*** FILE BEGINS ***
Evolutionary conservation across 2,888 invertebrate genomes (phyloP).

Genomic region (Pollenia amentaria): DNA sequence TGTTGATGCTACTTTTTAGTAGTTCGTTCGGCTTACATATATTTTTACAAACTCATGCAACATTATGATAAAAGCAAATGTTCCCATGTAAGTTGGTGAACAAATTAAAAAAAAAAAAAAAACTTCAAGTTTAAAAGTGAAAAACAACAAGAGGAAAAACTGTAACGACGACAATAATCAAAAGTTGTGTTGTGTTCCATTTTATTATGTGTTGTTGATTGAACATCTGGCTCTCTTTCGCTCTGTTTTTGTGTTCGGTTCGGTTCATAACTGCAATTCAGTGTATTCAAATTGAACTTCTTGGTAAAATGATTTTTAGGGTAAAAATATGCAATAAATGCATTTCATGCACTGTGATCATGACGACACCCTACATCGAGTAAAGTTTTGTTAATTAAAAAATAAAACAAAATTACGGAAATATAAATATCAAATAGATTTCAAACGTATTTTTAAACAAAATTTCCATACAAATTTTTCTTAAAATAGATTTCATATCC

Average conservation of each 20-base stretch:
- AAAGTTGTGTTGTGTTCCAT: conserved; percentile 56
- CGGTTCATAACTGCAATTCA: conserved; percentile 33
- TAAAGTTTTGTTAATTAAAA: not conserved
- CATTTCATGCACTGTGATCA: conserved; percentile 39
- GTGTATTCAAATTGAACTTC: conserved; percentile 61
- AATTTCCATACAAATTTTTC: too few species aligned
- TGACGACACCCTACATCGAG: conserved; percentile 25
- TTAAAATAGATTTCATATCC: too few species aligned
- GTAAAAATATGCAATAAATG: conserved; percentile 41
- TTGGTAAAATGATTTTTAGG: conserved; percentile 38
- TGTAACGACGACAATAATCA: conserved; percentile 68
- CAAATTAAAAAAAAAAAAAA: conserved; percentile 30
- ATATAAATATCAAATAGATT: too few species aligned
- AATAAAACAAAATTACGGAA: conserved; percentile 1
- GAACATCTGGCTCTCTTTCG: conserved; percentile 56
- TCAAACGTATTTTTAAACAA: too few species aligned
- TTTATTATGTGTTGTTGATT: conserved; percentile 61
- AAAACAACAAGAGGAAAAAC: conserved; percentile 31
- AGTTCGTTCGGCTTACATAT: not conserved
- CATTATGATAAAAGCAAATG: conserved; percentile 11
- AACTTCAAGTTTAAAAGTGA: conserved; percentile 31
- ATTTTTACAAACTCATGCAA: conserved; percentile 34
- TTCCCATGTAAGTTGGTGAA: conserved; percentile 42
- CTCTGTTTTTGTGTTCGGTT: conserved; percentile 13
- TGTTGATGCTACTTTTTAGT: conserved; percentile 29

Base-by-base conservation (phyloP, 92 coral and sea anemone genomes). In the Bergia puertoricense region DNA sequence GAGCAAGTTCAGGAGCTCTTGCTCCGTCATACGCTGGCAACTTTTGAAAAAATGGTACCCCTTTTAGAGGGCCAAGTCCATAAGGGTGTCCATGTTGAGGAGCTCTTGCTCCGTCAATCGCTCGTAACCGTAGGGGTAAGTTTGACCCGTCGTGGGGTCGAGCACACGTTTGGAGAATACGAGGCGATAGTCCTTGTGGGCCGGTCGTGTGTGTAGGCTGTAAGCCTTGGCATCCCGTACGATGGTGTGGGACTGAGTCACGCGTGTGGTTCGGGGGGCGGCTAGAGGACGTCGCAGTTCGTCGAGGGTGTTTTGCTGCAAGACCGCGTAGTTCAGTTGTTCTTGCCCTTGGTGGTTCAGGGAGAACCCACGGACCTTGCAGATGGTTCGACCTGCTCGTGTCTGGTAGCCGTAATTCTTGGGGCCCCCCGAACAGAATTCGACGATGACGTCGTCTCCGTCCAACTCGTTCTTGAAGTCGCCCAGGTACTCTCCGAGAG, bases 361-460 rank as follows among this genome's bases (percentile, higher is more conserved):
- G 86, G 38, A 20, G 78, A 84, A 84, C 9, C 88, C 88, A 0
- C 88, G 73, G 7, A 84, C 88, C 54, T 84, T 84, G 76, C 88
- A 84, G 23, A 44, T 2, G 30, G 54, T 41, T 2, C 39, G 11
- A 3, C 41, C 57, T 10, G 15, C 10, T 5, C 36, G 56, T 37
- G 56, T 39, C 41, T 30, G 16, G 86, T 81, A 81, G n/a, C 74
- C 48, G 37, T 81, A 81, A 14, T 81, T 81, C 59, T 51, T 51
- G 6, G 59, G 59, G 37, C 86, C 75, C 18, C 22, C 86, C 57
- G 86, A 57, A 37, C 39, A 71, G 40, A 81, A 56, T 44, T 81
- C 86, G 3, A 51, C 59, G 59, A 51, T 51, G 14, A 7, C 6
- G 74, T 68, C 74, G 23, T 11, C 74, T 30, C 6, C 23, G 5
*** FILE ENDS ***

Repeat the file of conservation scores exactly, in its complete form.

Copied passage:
Evolutionary conservation across 2,888 invertebrate genomes (phyloP).

Genomic region (Pollenia amentaria): DNA sequence TGTTGATGCTACTTTTTAGTAGTTCGTTCGGCTTACATATATTTTTACAAACTCATGCAACATTATGATAAAAGCAAATGTTCCCATGTAAGTTGGTGAACAAATTAAAAAAAAAAAAAAAACTTCAAGTTTAAAAGTGAAAAACAACAAGAGGAAAAACTGTAACGACGACAATAATCAAAAGTTGTGTTGTGTTCCATTTTATTATGTGTTGTTGATTGAACATCTGGCTCTCTTTCGCTCTGTTTTTGTGTTCGGTTCGGTTCATAACTGCAATTCAGTGTATTCAAATTGAACTTCTTGGTAAAATGATTTTTAGGGTAAAAATATGCAATAAATGCATTTCATGCACTGTGATCATGACGACACCCTACATCGAGTAAAGTTTTGTTAATTAAAAAATAAAACAAAATTACGGAAATATAAATATCAAATAGATTTCAAACGTATTTTTAAACAAAATTTCCATACAAATTTTTCTTAAAATAGATTTCATATCC

Average conservation of each 20-base stretch:
- AAAGTTGTGTTGTGTTCCAT: conserved; percentile 56
- CGGTTCATAACTGCAATTCA: conserved; percentile 33
- TAAAGTTTTGTTAATTAAAA: not conserved
- CATTTCATGCACTGTGATCA: conserved; percentile 39
- GTGTATTCAAATTGAACTTC: conserved; percentile 61
- AATTTCCATACAAATTTTTC: too few species aligned
- TGACGACACCCTACATCGAG: conserved; percentile 25
- TTAAAATAGATTTCATATCC: too few species aligned
- GTAAAAATATGCAATAAATG: conserved; percentile 41
- TTGGTAAAATGATTTTTAGG: conserved; percentile 38
- TGTAACGACGACAATAATCA: conserved; percentile 68
- CAAATTAAAAAAAAAAAAAA: conserved; percentile 30
- ATATAAATATCAAATAGATT: too few species aligned
- AATAAAACAAAATTACGGAA: conserved; percentile 1
- GAACATCTGGCTCTCTTTCG: conserved; percentile 56
- TCAAACGTATTTTTAAACAA: too few species aligned
- TTTATTATGTGTTGTTGATT: conserved; percentile 61
- AAAACAACAAGAGGAAAAAC: conserved; percentile 31
- AGTTCGTTCGGCTTACATAT: not conserved
- CATTATGATAAAAGCAAATG: conserved; percentile 11
- AACTTCAAGTTTAAAAGTGA: conserved; percentile 31
- ATTTTTACAAACTCATGCAA: conserved; percentile 34
- TTCCCATGTAAGTTGGTGAA: conserved; percentile 42
- CTCTGTTTTTGTGTTCGGTT: conserved; percentile 13
- TGTTGATGCTACTTTTTAGT: conserved; percentile 29

Base-by-base conservation (phyloP, 92 coral and sea anemone genomes). In the Bergia puertoricense region DNA sequence GAGCAAGTTCAGGAGCTCTTGCTCCGTCATACGCTGGCAACTTTTGAAAAAATGGTACCCCTTTTAGAGGGCCAAGTCCATAAGGGTGTCCATGTTGAGGAGCTCTTGCTCCGTCAATCGCTCGTAACCGTAGGGGTAAGTTTGACCCGTCGTGGGGTCGAGCACACGTTTGGAGAATACGAGGCGATAGTCCTTGTGGGCCGGTCGTGTGTGTAGGCTGTAAGCCTTGGCATCCCGTACGATGGTGTGGGACTGAGTCACGCGTGTGGTTCGGGGGGCGGCTAGAGGACGTCGCAGTTCGTCGAGGGTGTTTTGCTGCAAGACCGCGTAGTTCAGTTGTTCTTGCCCTTGGTGGTTCAGGGAGAACCCACGGACCTTGCAGATGGTTCGACCTGCTCGTGTCTGGTAGCCGTAATTCTTGGGGCCCCCCGAACAGAATTCGACGATGACGTCGTCTCCGTCCAACTCGTTCTTGAAGTCGCCCAGGTACTCTCCGAGAG, bases 361-460 rank as follows among this genome's bases (percentile, higher is more conserved):
- G 86, G 38, A 20, G 78, A 84, A 84, C 9, C 88, C 88, A 0
- C 88, G 73, G 7, A 84, C 88, C 54, T 84, T 84, G 76, C 88
- A 84, G 23, A 44, T 2, G 30, G 54, T 41, T 2, C 39, G 11
- A 3, C 41, C 57, T 10, G 15, C 10, T 5, C 36, G 56, T 37
- G 56, T 39, C 41, T 30, G 16, G 86, T 81, A 81, G n/a, C 74
- C 48, G 37, T 81, A 81, A 14, T 81, T 81, C 59, T 51, T 51
- G 6, G 59, G 59, G 37, C 86, C 75, C 18, C 22, C 86, C 57
- G 86, A 57, A 37, C 39, A 71, G 40, A 81, A 56, T 44, T 81
- C 86, G 3, A 51, C 59, G 59, A 51, T 51, G 14, A 7, C 6
- G 74, T 68, C 74, G 23, T 11, C 74, T 30, C 6, C 23, G 5